Indexed on: 27 May '18Published on: 27 May '18Published in: arXiv - Computer Science - Computer Vision and Pattern Recognition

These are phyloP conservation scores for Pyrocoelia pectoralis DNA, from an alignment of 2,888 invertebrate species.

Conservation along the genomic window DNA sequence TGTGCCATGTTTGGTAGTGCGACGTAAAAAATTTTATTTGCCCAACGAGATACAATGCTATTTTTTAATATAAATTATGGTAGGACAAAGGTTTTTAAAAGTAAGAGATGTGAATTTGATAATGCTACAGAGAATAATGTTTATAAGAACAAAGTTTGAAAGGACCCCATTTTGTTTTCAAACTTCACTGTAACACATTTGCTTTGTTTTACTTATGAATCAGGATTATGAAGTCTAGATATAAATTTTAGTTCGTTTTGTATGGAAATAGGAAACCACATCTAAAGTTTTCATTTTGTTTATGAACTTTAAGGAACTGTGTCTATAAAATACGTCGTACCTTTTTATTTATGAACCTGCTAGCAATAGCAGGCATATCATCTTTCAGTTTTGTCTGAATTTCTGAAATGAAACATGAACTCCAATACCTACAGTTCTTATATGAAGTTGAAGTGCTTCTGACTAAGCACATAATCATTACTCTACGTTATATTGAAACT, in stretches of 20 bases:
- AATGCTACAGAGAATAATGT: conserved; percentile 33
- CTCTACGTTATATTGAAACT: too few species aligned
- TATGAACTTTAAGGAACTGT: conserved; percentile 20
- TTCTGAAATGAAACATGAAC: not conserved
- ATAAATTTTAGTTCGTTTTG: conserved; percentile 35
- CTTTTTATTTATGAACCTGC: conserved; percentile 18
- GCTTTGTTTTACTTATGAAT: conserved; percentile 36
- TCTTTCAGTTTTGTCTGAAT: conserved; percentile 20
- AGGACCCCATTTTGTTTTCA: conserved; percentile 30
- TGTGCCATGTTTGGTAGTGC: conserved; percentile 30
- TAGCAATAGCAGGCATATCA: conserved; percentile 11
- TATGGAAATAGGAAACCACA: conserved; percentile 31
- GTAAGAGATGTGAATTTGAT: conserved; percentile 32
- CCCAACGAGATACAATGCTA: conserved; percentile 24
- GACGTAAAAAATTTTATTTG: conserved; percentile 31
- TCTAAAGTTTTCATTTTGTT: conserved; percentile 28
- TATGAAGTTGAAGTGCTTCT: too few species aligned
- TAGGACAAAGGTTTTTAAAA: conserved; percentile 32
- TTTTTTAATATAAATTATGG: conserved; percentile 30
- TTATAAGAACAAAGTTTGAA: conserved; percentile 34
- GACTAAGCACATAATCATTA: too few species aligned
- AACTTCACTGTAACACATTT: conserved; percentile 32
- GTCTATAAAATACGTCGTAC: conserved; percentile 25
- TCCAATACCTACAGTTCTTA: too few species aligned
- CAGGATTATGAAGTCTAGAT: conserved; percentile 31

Achieving a good measure of model generalization remains a challenge within machine learning. One of the highest-performing learning models is the biological brain, which has unparalleled generalization capabilities. In this work, we propose and evaluate a human-model similarity metric for determining model correspondence to the human brain, as inspired by representational similarity analysis. We evaluate this metric on unsupervised predictive coding networks. These models are designed to mimic the phenomenon of residual error propagation in the visual cortex, implying their potential for biological fidelity. The human-model similarity metric is calculated by measuring the similarity between human brain fMRI activations and predictive coding network activations over a shared set of stimuli. In order to study our metric in relation to standard performance evaluations on cross-domain tasks, we train a multitude of predictive coding models across various conditions. Each unsupervised model is trained on next frame prediction in video and evaluated using three metrics: 1) mean squared error of next frame prediction, 2) object matching accuracy, and 3) our human-model similarity metric. Through this evaluation, we show that models with higher human-model similarity are more likely to generalize to cross-domain tasks. We also show that our metric facilitates a substantial decrease in model search time because the similarity metric stabilizes quickly --- in as few as 10 epochs. We propose that this metric could be deployed in model search to quickly identify and eliminate weaker models.